Either way, I'm on the comeback trail and it's at least a sign of health that I'm in the arena of buying a new shoes.

Brian Godsey said...

I don't know anything about those shoes, but I've been running "up on my calves" for 15 years now and I still have issues with muscle and tendon strains and inflammation that are---depending on how you look at it---either because of or in spite of my running style. It might be good for you if you transition slowly, or if you wear the shoes casually as Beef does, but a sudden change begs for an injury.

///MM said...

I've had a pair of Newtons and they definitely force you way up on your forefoot. I strike pretty far forward anyway and the Newtons still usually work my calves pretty good. They will have a little more cushion than the other minimalist shoes just because they still have the Newton "lever" things up there, just zero heel cushion instead of fake heel cushion like regular Newtons.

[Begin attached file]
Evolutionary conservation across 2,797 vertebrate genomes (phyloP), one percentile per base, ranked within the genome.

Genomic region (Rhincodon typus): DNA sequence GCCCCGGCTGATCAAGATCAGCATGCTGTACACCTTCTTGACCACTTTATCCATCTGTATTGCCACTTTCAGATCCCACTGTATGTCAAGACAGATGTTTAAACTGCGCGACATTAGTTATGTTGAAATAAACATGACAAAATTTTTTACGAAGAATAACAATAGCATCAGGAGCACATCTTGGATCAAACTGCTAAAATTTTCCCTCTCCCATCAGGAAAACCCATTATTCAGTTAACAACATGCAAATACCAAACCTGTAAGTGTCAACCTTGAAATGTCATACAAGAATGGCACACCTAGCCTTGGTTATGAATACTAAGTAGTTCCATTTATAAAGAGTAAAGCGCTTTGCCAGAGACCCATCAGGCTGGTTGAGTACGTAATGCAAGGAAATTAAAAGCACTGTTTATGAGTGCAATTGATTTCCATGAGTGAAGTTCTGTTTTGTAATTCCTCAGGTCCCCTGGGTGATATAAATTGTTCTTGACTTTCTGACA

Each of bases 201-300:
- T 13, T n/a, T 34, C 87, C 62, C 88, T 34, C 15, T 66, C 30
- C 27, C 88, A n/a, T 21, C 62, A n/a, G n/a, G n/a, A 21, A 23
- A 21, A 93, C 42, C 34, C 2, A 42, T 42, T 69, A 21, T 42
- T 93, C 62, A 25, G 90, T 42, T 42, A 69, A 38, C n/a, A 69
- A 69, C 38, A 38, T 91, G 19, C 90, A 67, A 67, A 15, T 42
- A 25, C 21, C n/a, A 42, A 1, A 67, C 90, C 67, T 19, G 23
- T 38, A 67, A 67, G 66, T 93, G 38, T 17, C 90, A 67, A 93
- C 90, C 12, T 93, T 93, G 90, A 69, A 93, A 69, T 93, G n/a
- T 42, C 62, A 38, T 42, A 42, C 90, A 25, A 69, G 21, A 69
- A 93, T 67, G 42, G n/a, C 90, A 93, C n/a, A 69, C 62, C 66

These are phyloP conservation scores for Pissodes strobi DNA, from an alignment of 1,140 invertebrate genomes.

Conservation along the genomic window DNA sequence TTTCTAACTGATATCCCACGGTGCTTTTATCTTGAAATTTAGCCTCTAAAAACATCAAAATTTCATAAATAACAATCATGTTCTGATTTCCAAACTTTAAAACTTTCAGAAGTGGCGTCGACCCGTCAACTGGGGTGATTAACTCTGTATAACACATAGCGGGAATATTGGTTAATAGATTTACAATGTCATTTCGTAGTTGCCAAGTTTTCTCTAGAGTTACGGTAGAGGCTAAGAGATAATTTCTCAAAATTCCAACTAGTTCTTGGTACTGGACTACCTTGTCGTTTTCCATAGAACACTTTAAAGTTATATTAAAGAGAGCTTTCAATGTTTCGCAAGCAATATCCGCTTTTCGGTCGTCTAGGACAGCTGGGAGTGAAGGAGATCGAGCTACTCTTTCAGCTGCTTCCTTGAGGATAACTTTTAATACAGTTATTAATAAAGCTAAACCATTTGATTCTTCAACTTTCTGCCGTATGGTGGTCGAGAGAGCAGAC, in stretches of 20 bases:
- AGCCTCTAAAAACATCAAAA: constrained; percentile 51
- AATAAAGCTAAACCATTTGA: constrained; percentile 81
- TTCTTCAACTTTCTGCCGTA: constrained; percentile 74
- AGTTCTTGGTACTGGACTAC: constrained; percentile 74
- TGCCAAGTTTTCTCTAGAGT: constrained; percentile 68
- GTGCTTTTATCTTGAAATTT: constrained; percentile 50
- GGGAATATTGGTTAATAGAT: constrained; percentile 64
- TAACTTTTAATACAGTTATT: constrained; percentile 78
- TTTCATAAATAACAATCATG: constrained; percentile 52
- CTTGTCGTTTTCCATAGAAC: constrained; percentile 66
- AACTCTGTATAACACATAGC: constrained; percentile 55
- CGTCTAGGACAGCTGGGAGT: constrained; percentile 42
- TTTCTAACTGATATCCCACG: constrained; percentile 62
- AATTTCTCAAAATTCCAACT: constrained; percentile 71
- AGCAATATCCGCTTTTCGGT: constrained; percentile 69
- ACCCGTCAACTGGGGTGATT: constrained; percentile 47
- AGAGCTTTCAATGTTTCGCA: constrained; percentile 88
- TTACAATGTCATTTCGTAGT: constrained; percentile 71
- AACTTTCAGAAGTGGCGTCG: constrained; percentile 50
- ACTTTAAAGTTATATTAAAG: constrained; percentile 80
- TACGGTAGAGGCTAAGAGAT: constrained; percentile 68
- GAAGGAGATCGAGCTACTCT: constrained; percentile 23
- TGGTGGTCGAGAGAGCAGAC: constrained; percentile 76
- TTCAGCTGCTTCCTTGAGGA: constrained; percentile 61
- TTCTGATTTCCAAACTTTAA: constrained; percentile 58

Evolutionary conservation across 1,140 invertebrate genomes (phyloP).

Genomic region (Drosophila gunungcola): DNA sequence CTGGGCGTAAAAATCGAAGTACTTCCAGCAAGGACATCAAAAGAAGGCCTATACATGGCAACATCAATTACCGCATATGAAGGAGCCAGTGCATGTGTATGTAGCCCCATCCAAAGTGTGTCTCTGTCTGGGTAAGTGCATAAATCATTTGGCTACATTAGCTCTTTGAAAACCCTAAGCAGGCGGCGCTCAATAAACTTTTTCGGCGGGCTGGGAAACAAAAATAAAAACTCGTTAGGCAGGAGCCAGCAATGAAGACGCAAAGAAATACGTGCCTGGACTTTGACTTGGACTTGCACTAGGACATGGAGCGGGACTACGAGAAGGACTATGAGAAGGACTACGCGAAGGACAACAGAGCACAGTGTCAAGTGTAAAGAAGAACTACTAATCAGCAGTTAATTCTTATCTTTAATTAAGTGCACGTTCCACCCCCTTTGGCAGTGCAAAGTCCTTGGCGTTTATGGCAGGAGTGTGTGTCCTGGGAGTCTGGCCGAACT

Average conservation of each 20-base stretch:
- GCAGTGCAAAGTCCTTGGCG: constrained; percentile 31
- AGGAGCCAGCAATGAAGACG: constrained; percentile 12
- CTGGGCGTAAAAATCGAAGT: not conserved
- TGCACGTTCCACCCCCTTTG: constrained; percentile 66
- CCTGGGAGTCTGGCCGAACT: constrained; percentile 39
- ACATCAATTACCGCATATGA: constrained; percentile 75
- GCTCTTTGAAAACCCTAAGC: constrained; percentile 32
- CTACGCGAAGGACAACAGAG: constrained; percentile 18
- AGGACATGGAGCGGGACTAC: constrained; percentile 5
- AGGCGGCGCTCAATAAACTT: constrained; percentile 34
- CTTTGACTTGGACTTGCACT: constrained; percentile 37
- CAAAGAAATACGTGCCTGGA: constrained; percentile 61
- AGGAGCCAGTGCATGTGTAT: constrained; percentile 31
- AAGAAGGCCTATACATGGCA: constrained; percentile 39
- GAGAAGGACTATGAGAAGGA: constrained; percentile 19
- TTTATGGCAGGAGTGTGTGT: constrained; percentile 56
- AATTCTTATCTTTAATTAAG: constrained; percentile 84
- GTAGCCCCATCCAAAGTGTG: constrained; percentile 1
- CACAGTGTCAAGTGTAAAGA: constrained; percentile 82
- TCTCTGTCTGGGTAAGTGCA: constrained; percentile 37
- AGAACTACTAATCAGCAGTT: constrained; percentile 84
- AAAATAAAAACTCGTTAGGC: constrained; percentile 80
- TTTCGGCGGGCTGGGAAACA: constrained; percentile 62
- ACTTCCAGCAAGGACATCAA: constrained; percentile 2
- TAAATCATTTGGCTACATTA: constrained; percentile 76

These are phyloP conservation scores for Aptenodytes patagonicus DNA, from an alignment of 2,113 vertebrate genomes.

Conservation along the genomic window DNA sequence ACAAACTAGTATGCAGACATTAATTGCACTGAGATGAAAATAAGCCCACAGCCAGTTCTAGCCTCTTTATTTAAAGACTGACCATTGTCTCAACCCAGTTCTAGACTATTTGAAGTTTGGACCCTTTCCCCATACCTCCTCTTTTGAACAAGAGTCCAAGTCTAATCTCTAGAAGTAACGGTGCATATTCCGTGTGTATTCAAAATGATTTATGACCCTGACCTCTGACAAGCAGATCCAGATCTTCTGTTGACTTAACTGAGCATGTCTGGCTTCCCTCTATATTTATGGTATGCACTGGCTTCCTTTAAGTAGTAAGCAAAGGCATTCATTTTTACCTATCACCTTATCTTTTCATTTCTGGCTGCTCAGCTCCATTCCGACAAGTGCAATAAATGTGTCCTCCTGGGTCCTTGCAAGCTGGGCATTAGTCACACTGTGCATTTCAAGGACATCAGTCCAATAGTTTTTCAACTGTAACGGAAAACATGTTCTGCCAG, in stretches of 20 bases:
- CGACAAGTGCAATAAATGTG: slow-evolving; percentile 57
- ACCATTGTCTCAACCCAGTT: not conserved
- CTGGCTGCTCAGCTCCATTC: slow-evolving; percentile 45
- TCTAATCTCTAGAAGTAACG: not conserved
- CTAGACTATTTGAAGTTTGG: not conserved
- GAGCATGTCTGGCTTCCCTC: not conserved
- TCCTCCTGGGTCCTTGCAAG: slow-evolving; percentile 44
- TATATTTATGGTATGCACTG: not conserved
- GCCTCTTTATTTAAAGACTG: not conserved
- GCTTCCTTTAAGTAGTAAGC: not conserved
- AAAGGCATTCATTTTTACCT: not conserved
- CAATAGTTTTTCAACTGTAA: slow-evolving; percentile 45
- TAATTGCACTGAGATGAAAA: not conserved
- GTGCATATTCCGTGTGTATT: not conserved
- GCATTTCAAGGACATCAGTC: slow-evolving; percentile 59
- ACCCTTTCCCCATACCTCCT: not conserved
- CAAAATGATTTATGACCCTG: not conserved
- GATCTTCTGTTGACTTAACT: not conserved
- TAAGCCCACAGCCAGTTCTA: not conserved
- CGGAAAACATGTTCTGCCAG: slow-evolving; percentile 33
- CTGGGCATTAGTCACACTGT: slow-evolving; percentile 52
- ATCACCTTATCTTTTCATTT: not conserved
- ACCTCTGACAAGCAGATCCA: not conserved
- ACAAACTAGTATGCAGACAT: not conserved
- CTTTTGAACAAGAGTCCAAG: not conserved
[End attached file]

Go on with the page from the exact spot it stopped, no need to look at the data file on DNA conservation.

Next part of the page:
Everything BG said is spot on. I wouldn't wear any of those things for runs of an appreciable distance on concrete. Track or woods, sure, but even in thinner flats my forefoot starts to get sore from impacting the concrete. Never had any joint issues at all since getting off my heels but it took probably a year of work to get my calves strong enough to handle running longer distances.

Dart said...

Thanks Guys. Good info here. Much appreciated.

Claire said...

People here in Flagstaff have been into the minimal shoes before they were popular. I've seen people run on all types of terrain (roads, rocky trails) for all types of distances in them(track workouts, 50 milers).
Another trend in trail racing is the moon shoe, hoka one one, people that wear them say they are the most comfortable shoe and they seem pretty far from minimalist. So I think it's all about what works for you.
As mentioned by others, if you do switch to minimalist shoes take your time easing into them as it takes a few months for you to adjust. Brooks makes some nicely cushioned lower drop shoes in the pure line, they might be a good introduction to minimalist running. I have some pure grits and they are great. Inov8 also has some great minimalist shoes that I enjoy as well, f lite 195.

Dart said...

Thanks Claire Bear!!